Last Updated Jun 12, 2008 4:59 PM EDT
There is clear evidence of this going on, despite the political controversy in 2005 when China's state-owned oil giant CNOOC Ltd. tried to buy American oil firm Unocal Corp. for $18.5 billion. CNOOC pulled out after protests. More recently, a Chinese-owned sovereign wealth fund drew fire for a winning a $5 billion stake in Morgan Stanley.
Instead the Chinese moves to the U.S. are small ones and are often driven by changing economics back home, namely China's hot, if not overheated, economy is making local land expensive and power supplies unreliable.
Here are a few examples:
- A Chinese firm that makes printing plates put $500,000 into a site near Spartanburg, S.C.because land was cheaper than in China and electricity was only 75 percent of what it cost at home and didn't suffer from bronwouts, according to media reports. Labor was the only expense that was more in the Palmetto State than in China.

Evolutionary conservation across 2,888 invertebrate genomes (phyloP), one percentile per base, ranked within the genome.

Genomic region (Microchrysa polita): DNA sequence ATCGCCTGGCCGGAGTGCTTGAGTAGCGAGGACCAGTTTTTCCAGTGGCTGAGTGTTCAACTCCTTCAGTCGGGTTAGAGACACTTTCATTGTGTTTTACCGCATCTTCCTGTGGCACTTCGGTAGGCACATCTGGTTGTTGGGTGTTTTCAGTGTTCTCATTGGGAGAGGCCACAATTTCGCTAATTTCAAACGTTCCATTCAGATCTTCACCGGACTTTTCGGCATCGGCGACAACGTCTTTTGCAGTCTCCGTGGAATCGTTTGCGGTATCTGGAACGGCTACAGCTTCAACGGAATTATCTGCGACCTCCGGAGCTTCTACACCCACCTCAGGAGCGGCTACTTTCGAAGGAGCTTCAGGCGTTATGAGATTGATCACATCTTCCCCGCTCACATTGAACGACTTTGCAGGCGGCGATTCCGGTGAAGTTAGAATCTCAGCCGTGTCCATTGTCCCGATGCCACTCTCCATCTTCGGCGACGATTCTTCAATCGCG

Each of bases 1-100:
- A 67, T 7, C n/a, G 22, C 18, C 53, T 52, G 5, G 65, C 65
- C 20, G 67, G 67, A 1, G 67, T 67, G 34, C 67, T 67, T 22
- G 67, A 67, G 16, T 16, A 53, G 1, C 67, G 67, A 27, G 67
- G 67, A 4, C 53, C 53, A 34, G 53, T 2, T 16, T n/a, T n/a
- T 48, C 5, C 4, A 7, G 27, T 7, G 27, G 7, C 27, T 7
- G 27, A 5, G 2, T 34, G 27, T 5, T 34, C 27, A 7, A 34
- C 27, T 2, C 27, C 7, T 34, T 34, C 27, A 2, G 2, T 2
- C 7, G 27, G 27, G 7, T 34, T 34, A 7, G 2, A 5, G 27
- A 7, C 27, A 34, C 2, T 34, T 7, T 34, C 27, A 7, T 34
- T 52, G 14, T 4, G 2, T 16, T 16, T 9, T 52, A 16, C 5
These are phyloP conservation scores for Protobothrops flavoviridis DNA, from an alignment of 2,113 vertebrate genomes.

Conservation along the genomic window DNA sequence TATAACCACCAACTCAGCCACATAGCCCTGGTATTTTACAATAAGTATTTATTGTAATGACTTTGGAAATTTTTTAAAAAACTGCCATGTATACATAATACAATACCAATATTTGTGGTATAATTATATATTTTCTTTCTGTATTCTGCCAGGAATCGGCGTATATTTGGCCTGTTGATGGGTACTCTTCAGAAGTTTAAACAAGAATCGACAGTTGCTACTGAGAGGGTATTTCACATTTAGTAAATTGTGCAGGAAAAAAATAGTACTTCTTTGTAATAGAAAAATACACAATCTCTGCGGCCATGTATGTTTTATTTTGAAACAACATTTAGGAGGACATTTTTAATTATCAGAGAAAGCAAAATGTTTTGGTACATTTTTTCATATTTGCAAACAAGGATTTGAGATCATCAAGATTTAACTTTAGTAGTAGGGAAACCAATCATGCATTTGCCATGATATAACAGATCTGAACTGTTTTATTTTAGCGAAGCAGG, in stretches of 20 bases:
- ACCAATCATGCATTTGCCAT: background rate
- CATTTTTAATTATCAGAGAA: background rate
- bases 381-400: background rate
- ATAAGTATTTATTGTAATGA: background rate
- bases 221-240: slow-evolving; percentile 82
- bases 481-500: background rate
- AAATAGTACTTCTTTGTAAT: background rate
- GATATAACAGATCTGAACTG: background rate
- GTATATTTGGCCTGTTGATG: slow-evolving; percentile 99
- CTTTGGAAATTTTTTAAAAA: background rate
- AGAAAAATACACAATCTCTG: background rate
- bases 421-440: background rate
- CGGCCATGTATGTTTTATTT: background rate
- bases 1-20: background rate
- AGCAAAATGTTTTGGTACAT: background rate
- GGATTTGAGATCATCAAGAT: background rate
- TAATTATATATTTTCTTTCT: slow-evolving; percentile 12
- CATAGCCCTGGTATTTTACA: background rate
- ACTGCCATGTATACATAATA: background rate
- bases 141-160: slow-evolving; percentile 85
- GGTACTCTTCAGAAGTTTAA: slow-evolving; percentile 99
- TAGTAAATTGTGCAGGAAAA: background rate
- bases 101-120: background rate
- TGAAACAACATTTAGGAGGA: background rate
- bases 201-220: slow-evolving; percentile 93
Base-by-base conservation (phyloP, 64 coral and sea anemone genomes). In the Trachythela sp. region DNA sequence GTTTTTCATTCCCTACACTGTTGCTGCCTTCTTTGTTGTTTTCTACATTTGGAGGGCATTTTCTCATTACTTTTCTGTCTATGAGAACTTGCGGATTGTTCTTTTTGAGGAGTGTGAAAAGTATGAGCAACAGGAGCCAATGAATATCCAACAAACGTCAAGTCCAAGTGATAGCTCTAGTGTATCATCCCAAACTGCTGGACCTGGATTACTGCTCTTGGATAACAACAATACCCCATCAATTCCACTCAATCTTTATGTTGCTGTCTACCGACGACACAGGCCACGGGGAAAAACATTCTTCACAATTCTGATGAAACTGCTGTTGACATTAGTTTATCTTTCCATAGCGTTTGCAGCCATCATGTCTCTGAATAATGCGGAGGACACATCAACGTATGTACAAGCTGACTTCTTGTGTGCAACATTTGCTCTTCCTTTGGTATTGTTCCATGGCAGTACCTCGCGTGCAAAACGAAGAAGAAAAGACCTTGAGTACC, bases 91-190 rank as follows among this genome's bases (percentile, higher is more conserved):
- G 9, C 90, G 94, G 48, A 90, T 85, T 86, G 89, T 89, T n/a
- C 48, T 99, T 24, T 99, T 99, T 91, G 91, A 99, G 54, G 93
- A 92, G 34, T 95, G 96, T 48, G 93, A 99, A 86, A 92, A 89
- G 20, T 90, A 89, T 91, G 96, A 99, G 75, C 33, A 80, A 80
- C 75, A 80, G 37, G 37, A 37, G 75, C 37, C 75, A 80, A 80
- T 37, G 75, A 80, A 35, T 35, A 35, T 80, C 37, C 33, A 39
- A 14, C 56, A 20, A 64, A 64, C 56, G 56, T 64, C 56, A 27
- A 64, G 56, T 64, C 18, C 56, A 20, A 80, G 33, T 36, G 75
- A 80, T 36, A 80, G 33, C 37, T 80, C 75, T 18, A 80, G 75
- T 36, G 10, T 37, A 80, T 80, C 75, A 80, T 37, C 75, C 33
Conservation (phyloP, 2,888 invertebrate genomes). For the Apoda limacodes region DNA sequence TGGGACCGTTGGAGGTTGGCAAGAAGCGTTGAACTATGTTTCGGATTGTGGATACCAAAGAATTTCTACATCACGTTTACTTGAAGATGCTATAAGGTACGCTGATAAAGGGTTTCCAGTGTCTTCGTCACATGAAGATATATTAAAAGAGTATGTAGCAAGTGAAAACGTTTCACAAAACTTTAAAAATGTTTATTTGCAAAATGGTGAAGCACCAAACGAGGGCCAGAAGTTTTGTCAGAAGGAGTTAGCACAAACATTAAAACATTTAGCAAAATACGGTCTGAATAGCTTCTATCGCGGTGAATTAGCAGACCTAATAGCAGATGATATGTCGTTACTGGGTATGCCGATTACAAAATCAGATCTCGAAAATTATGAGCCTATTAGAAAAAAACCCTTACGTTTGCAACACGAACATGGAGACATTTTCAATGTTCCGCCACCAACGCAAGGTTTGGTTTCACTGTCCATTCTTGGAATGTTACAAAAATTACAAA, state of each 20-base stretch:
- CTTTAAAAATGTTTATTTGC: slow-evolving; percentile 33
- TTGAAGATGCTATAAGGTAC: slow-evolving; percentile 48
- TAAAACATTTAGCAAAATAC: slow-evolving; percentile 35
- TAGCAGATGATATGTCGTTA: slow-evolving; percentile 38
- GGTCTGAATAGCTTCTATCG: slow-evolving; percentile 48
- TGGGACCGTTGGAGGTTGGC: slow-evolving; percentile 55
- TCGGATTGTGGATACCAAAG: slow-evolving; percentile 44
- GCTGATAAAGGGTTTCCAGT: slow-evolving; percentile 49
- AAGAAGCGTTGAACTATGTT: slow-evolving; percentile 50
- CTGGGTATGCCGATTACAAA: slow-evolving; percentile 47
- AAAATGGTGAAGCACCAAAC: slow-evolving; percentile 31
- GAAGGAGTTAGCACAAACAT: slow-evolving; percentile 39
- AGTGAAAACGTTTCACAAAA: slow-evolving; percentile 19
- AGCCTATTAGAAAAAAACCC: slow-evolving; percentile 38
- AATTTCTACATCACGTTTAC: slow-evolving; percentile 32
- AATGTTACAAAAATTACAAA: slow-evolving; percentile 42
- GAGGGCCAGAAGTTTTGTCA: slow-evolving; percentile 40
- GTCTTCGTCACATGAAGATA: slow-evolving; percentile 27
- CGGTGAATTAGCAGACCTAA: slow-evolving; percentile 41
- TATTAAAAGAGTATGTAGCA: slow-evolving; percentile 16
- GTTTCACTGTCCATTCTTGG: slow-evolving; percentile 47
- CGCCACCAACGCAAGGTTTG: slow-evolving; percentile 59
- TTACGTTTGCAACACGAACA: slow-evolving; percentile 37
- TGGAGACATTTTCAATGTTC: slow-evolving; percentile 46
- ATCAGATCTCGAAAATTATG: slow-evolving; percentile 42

- The governor of Wyoming, which has the largest and least polluting coal reserves in the U.S. West, recently toured Chinese mining firms.
- Georgia and Alabama have invited Chinese business leaders for look-sees regarding investments.
- A Richmond, Va.-based investment house, Anderson & Strudwick, has helped two Chinese firms -- e-Future and Sino-Global America -- launch IPOs on Nasdaq. Such IPOs are rare since the suspicion factor is high in the U.S. Yet smaller Chinese firms often have trouble getting listed on Chinese exchanges, which tend to favor large state-owned companies.
Maybe a future BNET China will some day publish a crash course on outsourcing to America for the Chinese CEO.